With South Africa arriving on Aotearoa’s shores for a two Test series against the BLACKCAPS, the museum has delved into its collection to find objects of significance and interest from our shared cricketing history.
The museum holds a collection of around 20 blazers. From Harry Cave and Ina Lamason’s 1950s blazers to the fashionable black and silver pinstripe of the 1992 World Cup side that was the envy of all teams.
And among all the black and the silver ferns, a pinstripe green and gold blazer. The head of a springbok is woven into the chest pocket and embossed onto each of the seven golden buttons lining the jacket front and sleeves. This blazer from 1951 is unmistakably and distinctively South African.
How this 70 year old woollen blazer (still in excellent condition) came into the museum’s collection is unclear. However the inside maker label identifies the owner as W.R. Endean. William Russell Endean played in 28 Tests for South Africa between 1951 and 1958. He was one of South Africa’s best batsmen of the era and considered one of the great fielders of the game. Endean’s leaping one-handed effort on the MCG boundary in 1952 was as part of a South African team whose collective brilliance propelled the art of fielding forward long before the diving exploits of Jonty Rhodes. Like Rhodes, Endean also played hockey for South Africa.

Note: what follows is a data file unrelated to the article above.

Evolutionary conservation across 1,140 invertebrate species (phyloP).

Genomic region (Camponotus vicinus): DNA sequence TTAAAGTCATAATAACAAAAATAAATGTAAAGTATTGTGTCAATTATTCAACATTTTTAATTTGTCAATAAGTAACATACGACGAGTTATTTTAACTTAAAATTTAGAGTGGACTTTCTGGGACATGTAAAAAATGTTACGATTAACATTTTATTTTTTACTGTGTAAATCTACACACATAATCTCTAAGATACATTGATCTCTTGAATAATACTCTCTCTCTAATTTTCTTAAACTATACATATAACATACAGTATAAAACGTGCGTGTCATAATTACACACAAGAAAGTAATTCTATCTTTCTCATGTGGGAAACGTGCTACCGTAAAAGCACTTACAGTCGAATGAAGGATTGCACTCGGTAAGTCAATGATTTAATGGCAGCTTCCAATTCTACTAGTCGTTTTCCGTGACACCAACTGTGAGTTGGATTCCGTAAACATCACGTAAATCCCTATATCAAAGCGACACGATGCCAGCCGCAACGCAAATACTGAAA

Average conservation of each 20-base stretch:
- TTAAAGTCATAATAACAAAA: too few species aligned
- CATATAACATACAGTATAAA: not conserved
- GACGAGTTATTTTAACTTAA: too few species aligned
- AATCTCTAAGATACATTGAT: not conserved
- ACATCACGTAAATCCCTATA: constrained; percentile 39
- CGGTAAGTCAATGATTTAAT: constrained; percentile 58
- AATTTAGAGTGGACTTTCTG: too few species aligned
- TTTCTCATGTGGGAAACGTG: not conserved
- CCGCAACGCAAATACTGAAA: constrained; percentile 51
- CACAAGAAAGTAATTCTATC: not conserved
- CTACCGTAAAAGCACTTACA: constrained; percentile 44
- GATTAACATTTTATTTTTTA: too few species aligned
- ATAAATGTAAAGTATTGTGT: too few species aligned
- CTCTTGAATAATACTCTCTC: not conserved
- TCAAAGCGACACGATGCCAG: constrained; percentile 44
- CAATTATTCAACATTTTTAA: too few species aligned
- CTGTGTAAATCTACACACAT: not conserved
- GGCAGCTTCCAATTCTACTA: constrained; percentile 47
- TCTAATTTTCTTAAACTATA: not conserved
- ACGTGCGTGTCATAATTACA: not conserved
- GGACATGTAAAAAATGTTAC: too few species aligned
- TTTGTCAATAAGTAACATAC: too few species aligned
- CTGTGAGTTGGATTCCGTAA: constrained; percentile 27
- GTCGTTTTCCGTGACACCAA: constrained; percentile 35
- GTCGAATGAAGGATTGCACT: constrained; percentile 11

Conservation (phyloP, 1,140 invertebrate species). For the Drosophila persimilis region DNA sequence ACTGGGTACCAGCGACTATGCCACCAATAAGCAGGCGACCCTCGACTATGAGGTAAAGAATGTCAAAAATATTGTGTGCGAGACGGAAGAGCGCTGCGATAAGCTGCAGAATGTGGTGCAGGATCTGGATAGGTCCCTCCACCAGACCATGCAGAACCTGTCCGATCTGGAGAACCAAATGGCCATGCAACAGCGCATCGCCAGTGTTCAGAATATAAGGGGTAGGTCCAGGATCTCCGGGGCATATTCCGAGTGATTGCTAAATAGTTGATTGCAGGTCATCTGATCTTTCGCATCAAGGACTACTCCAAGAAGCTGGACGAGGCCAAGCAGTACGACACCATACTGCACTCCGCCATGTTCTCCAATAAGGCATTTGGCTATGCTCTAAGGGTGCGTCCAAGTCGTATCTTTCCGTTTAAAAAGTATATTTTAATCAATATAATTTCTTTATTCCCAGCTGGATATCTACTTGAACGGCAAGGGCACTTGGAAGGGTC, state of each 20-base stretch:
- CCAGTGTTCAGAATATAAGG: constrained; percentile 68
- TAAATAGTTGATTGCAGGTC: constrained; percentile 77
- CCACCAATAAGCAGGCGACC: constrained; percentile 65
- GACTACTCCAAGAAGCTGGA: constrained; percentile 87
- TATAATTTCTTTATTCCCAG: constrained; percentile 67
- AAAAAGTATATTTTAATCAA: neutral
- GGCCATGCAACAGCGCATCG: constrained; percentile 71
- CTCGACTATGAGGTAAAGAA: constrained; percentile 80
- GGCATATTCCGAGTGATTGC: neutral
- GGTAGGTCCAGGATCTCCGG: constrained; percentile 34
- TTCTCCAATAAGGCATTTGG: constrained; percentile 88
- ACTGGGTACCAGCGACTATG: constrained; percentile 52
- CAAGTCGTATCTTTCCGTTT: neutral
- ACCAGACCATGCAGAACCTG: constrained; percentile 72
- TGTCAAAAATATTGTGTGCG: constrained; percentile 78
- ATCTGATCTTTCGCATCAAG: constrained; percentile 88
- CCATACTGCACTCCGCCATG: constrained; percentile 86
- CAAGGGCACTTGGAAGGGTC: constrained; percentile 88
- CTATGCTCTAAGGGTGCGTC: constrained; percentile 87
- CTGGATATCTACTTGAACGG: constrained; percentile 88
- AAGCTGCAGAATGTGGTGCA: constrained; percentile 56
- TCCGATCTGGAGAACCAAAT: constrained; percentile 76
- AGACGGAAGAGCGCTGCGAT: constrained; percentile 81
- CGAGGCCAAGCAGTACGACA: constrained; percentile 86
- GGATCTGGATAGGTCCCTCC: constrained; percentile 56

Endean played seven Tests against New Zealand between 1953 and 1954. He toured New Zealand in 1953, which marked the first meeting of these two sides since their 1931/32 tour of New Zealand (New Zealand’s only non-English test opposition until 1946). Off the back of a fine tour of Australia, Endean feasted against the Kiwis with 204 runs in the two Tests at an average of 102. South Africa won the series 1-0 and the subsequent 1954 five Test series in South Africa 4-0. In a career which averaged 33.95 with the bat, Endean’s record against the Kiwis stands at an impressive 55.22.
Bizarrely, Endean was involved in two odd cricketing firsts – the first happening of not one, but two of the more unusual methods of dismissal in test cricket.
In 1956, Endean was the first man to be dismissed “handled the ball”. Endean played with his pads, and the ball “spun upwards, some feet above the stumps, and subconsciously, … put out his hand and allowed the ball to fall into his palm.” This ignominy has only been suffered by seven batsmen since with the last such instance in 2001.
Five years prior in his debut series against England in 1951, Endean was also involved in the first and only instance of a batter given out for “obstructing the field”. England captain Len Hutton’s attempted sweep shot was looping towards the wicketkeeper Endean’s gloves but Hutton, attempting to protect his wickets, flicked it away with his bat. Amid scenes of confusion, he was given out “obstructing the field”.
This blazer was worn by the South African national team in 1951, likely from their tour of England, which involved this odd but historic cricketing moment.